Victor Matthews, newspaper baron, dies

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Lord Matthews of Southgate, who started life as an office boy and retired a millionaire newspaper baron, died on Tuesday.

The former chairman of Express Newspapers was accompanied by his only son, Ian, when he died of cancer at his farmhouse near St Bredlades, Jersey. It was his 76th birthday.

Lord Matthews was a man whose commercial acumen was matched by his enthusiasm for newspapers and his devotion to Margaret Thatcher, who made him a life peer in 1980.

Victor Collin Matthews was born in Islington, north London, in December 1919. He started his career as an office boy on 25 shillings a week, going to night school to improve his education.

He was a seaman during the Second World War, returning to start a building firm. In 1964 he sold a stake to Trafalgar House, and found himself at the head of a huge construction business.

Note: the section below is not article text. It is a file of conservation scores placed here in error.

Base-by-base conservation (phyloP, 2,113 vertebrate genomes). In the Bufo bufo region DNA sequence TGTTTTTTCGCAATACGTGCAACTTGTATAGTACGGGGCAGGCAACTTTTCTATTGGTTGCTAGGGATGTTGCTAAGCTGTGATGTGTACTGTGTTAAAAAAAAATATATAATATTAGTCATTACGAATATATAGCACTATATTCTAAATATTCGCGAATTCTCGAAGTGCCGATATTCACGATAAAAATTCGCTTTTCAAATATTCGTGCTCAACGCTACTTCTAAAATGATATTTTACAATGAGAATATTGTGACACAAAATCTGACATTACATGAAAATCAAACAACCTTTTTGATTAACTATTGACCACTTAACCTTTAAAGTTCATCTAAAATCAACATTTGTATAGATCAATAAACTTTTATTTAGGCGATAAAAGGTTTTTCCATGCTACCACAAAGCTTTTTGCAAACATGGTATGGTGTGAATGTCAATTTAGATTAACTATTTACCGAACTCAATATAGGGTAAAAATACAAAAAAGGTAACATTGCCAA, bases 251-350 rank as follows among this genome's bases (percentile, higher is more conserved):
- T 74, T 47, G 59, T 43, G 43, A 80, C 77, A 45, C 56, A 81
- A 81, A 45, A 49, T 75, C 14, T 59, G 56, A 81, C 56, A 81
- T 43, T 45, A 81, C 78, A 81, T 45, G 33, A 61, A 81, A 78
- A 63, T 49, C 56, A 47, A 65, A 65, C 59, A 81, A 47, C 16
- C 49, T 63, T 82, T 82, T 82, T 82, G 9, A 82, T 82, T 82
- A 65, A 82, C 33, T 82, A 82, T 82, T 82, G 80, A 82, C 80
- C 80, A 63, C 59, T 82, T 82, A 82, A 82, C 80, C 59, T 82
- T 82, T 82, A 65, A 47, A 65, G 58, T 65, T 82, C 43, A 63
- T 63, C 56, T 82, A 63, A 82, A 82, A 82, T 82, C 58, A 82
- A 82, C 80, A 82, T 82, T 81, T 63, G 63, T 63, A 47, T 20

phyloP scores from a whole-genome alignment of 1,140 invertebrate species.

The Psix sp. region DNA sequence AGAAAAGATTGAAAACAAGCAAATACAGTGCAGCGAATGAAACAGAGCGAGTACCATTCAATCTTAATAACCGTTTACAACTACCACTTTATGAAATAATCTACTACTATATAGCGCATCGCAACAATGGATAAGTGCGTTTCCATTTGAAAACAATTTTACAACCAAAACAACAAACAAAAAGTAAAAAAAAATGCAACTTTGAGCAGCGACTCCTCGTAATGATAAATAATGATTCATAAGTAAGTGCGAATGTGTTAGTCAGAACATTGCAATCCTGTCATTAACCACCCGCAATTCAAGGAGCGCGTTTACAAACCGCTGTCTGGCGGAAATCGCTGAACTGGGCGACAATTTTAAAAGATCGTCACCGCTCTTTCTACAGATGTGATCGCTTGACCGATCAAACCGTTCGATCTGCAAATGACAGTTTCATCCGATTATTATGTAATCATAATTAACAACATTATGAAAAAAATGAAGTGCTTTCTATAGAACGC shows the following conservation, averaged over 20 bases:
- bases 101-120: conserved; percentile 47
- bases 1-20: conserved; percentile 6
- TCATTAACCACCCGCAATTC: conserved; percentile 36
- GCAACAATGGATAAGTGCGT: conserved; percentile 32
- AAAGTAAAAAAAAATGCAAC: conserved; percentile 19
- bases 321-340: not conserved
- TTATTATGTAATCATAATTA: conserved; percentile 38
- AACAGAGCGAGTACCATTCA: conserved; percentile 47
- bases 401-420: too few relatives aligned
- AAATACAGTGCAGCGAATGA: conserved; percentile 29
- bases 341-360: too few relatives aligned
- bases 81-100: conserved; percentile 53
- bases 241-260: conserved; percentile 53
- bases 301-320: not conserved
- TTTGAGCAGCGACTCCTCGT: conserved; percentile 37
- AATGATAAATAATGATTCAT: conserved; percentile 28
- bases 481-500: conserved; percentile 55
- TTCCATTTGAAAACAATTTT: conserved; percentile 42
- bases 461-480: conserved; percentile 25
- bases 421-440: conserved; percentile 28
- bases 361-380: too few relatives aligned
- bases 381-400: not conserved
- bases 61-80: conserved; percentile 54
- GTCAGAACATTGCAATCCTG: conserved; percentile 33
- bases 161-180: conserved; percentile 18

Trafalgar bought Beaverbrook Newspapers in 1977 and Matthews soon added the first tabloid in 75 years, the Daily Star, to the stable.

He often ran Express Newspapers like his old builder's yard, but journalists yesterday paid tribute to his skills.

Derek Jameson, a former Daily Express editor, said he "was more at home with bricks and ships than newspapers, but he took up the challenge with energy and courage".

Obituary, page 22

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